Ms. Fisher, I am glad to have you with us today. You are the first nominee to be U.S. Ambassador to Belarus in over a decade. Your nomination comes at a critical time, as Belarus’s people are rising to demand democracy and respect for human rights in unprecedented numbers. The Belarussian government’s move away from Russia is important, but we cannot ignore the voices of the Belarussian people. The centerpiece of our policy on Belarus must be a commitment to democracy and human rights, and I look forward to hearing from you on what steps you will take, if confirmed, to support the aspirations of the Belarussian people.

Ms. Barber and Mr. Wong, welcome. At every turn, the Trump administration has unfortunately sought to undermine multilateral institutions. The administration’s actions — in my view — don’t make America great. They make America alone. President Trump’s announced intent to withdraw from the World Health Organization exemplifies a culture of blame-shifting and isolationism that is self-defeating for the United States. It is astonishing that, during the height of a pandemic, the principal institution charged with leading and coordinating a global response will no longer receive U.S. support.

I am likewise deeply troubled by the attempts of the administration to limit gender equality and restrict the rights of women and girls. It is unacceptable that the U.S. Government representatives at the UN have sought to remove references to long-standing and agreed-upon language on gender-based violence and sexual & reproductive health. We must lead the collective commitment to advance fundamental rights and freedoms for all rather than undermine the rights of some, and I look forward to hearing from the nominees on these issues.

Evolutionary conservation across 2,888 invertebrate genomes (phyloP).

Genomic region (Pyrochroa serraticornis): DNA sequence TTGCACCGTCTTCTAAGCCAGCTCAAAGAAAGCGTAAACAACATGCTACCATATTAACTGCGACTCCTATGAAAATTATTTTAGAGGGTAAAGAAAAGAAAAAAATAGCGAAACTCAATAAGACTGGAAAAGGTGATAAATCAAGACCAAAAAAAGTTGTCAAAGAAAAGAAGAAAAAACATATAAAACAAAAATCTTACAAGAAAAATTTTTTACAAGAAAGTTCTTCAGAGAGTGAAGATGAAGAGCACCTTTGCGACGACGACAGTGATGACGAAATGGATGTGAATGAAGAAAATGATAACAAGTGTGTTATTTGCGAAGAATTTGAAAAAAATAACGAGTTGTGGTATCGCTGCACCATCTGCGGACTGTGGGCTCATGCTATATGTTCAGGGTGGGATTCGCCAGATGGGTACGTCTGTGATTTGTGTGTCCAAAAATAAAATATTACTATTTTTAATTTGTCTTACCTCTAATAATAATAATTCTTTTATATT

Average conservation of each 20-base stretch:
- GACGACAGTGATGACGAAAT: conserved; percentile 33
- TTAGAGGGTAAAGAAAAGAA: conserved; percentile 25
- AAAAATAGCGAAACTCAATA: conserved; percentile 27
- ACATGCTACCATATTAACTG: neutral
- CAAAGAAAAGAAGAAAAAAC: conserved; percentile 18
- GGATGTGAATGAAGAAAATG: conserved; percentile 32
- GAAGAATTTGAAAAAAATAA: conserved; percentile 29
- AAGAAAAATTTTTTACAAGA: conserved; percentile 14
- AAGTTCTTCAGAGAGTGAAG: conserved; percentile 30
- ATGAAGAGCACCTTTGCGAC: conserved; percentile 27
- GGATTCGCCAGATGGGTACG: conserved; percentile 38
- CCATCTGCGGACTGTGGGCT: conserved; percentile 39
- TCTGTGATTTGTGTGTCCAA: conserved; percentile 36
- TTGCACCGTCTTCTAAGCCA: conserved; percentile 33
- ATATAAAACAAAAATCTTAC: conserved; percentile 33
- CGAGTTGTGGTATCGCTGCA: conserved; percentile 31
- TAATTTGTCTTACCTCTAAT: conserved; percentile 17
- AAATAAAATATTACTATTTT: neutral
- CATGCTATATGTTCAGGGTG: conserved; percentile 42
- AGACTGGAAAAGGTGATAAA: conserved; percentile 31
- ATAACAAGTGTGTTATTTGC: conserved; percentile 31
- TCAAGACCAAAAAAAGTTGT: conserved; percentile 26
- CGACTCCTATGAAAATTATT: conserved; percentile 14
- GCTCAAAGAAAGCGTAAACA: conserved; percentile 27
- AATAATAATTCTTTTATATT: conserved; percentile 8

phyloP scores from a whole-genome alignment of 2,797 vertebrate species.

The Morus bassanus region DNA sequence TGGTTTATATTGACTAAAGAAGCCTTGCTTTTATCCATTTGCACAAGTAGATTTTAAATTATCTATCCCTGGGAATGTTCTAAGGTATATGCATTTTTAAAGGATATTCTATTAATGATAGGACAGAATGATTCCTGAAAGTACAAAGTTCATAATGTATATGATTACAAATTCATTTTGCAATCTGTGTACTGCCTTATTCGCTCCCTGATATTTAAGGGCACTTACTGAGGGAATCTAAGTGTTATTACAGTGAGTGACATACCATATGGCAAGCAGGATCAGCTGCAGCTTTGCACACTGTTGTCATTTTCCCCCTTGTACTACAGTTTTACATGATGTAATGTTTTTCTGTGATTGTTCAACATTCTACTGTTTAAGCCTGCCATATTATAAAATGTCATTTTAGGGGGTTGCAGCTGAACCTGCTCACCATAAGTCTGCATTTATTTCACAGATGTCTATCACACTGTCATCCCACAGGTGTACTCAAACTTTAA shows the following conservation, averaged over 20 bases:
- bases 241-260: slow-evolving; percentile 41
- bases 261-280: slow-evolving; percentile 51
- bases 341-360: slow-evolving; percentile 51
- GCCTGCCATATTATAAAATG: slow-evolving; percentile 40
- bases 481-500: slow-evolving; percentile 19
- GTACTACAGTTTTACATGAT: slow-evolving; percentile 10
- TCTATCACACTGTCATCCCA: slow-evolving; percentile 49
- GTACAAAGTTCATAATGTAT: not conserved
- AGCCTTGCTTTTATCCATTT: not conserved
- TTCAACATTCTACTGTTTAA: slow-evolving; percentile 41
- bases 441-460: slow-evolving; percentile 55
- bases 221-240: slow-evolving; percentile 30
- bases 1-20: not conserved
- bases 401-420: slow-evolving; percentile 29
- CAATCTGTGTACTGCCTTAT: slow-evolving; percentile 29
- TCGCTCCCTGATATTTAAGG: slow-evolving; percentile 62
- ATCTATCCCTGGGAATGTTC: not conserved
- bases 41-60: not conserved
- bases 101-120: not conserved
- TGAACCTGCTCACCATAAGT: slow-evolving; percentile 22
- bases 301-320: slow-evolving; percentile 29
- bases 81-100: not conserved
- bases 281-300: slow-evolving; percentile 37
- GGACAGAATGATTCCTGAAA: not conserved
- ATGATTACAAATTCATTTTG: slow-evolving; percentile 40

Mr. Burrier, welcome. You seem well-suited for the job and rounding out the leadership circle at the DFC is incredibly important. However, I have serious concerns with some of the DFC’s actions that I need the nominee’s commitment to address. That includes the authorities that were granted to the DFC under the Defense Production Act executive order signed by the President, as well as concerns with how the DFC is pursuing Environmental and Social policy.

I know you were not there to make those decisions, but I want to hear how you would deal with them if confirmed.

With that, Mr. Chairman, thank you.”